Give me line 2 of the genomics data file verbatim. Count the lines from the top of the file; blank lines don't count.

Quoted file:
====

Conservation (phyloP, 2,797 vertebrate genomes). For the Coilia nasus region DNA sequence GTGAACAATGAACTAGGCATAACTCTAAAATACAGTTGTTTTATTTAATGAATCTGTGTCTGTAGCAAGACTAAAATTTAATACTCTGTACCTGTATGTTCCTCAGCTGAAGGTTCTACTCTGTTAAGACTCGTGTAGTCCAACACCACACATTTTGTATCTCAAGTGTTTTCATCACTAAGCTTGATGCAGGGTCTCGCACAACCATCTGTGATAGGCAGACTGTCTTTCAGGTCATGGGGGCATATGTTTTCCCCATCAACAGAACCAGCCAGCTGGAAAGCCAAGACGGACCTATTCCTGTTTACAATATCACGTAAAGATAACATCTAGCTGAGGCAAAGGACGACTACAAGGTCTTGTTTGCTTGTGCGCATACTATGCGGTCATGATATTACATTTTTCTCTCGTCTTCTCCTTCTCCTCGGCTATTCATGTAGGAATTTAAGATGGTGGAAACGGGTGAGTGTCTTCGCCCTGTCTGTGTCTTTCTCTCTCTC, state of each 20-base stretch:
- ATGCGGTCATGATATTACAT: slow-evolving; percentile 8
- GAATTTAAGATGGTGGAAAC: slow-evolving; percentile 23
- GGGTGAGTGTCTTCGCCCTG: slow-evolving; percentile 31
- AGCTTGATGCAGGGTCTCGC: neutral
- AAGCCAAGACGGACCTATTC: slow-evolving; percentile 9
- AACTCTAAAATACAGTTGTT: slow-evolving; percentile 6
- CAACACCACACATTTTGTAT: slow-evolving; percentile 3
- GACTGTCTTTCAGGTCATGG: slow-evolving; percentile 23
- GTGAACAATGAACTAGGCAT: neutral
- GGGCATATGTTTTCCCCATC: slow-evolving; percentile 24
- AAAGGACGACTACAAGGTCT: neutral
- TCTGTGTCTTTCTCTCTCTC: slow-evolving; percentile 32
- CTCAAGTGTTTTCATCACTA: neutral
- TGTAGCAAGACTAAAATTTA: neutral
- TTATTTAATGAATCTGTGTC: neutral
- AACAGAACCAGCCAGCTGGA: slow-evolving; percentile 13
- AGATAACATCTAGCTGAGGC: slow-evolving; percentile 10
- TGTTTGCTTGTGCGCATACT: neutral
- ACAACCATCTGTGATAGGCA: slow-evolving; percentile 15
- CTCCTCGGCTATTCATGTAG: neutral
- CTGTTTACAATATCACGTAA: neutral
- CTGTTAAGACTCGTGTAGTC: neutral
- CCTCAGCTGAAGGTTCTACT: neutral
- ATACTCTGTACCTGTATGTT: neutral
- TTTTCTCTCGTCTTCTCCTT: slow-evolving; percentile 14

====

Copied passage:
- ATGCGGTCATGATATTACAT: slow-evolving; percentile 8